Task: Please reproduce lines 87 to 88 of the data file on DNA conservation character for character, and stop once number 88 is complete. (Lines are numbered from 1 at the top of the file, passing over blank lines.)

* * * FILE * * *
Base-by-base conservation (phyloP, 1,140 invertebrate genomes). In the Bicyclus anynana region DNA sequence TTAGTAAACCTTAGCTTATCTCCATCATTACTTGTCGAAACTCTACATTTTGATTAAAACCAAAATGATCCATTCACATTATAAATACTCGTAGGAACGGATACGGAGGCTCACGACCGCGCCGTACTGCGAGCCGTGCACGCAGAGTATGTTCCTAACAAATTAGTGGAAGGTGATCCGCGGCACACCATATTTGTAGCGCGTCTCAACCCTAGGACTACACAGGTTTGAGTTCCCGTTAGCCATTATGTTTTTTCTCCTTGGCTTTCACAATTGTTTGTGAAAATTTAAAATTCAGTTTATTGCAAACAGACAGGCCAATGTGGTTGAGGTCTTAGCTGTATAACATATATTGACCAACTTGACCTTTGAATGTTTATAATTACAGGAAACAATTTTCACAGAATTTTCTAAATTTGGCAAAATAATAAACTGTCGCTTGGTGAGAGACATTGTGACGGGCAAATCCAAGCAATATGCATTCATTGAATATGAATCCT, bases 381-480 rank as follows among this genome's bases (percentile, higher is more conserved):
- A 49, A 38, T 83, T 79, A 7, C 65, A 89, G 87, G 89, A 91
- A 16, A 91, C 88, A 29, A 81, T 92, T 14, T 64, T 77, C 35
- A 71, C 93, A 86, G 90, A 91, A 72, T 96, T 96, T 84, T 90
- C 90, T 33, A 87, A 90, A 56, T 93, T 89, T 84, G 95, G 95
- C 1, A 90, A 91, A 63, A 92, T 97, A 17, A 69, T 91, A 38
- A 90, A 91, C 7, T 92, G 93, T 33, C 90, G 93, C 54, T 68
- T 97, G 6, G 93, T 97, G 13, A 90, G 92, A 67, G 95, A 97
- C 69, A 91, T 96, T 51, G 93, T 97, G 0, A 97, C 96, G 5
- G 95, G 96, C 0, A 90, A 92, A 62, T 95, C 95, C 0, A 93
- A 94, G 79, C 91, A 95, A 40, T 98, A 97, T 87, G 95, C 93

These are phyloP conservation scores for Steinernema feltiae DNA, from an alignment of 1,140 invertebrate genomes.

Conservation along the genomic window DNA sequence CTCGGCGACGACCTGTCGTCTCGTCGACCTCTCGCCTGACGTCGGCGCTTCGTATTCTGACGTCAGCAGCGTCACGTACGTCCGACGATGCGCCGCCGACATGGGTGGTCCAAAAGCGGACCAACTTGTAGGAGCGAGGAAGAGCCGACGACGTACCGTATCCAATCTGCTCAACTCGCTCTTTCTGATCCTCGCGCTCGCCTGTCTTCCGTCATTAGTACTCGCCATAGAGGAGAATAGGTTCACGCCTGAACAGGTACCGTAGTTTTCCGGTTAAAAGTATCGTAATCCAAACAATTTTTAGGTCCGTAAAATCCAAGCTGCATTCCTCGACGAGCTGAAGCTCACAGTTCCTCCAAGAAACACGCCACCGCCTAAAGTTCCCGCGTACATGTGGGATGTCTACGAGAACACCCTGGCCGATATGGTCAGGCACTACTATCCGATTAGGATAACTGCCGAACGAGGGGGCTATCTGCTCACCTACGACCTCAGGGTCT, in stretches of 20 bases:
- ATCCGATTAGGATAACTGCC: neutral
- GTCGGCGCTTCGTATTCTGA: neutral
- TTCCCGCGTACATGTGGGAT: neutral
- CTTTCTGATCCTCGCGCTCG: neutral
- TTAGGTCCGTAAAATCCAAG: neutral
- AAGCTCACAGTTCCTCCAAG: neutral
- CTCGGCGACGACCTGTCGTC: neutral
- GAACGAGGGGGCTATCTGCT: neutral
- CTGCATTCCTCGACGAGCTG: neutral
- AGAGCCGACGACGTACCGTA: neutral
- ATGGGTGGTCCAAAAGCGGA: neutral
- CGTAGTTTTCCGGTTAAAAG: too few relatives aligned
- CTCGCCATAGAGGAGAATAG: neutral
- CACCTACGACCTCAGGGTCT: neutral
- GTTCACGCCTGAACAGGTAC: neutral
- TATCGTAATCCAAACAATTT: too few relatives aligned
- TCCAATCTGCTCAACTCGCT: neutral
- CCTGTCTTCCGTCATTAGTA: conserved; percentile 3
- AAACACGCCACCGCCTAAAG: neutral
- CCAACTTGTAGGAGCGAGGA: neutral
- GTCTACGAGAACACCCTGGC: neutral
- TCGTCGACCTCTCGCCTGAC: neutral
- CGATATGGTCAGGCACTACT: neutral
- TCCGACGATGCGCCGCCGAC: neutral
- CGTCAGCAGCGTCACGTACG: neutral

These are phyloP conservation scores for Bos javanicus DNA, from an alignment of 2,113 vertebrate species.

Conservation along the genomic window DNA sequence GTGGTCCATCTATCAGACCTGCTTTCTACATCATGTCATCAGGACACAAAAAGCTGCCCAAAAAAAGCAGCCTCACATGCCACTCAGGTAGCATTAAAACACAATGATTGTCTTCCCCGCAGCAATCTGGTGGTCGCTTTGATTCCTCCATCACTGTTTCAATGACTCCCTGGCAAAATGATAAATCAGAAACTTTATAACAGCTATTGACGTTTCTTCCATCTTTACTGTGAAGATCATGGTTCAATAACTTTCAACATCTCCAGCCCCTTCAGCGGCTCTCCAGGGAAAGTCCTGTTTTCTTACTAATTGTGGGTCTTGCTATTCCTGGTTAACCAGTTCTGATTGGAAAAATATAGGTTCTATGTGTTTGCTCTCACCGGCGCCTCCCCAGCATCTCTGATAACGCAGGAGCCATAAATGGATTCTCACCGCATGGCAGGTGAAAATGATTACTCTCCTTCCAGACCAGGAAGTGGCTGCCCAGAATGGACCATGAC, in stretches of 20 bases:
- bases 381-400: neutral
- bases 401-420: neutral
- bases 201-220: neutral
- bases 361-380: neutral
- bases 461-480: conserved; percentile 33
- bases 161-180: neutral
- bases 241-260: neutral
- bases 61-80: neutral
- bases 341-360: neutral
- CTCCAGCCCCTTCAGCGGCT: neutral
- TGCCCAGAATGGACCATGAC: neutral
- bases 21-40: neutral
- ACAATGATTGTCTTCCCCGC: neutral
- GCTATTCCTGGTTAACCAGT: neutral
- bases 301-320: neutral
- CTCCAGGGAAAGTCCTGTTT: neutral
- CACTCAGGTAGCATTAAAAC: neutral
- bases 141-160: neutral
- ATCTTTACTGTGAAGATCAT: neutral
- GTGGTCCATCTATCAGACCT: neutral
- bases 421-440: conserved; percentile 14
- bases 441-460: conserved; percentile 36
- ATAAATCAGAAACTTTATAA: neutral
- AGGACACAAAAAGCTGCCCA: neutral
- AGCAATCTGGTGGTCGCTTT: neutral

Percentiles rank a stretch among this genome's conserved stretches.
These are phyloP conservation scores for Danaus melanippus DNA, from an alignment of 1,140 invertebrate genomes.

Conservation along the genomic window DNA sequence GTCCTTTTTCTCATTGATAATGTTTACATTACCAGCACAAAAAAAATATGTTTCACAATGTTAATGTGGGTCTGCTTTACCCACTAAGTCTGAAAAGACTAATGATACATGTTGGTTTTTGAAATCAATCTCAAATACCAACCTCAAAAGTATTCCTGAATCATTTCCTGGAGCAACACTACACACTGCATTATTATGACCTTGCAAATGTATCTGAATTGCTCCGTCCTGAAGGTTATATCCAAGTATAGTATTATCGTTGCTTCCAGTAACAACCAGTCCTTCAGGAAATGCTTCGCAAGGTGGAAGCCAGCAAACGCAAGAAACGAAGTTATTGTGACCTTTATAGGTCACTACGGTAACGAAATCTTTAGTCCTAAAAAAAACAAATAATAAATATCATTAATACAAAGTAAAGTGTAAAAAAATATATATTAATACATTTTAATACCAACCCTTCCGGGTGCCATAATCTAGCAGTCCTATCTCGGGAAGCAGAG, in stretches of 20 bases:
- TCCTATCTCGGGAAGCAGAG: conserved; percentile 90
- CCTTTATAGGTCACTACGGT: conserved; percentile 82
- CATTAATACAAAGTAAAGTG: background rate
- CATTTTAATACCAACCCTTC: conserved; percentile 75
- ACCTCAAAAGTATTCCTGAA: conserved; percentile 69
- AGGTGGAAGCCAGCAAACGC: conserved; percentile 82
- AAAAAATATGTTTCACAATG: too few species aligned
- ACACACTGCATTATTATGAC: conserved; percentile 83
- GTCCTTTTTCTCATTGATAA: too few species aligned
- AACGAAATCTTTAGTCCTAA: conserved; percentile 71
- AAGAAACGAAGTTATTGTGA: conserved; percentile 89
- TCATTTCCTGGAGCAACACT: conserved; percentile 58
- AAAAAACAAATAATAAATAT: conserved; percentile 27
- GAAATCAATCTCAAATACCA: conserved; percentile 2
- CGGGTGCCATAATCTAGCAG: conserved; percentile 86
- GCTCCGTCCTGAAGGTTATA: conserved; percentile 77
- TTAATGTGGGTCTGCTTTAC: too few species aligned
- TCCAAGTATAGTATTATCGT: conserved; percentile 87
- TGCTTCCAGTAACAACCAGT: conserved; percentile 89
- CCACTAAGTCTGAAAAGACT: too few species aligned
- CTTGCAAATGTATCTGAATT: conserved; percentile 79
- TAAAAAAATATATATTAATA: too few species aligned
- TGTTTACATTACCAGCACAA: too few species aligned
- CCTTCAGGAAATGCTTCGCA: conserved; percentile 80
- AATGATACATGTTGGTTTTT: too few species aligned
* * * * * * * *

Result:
- TGCTTCCAGTAACAACCAGT: conserved; percentile 89
- CCACTAAGTCTGAAAAGACT: too few species aligned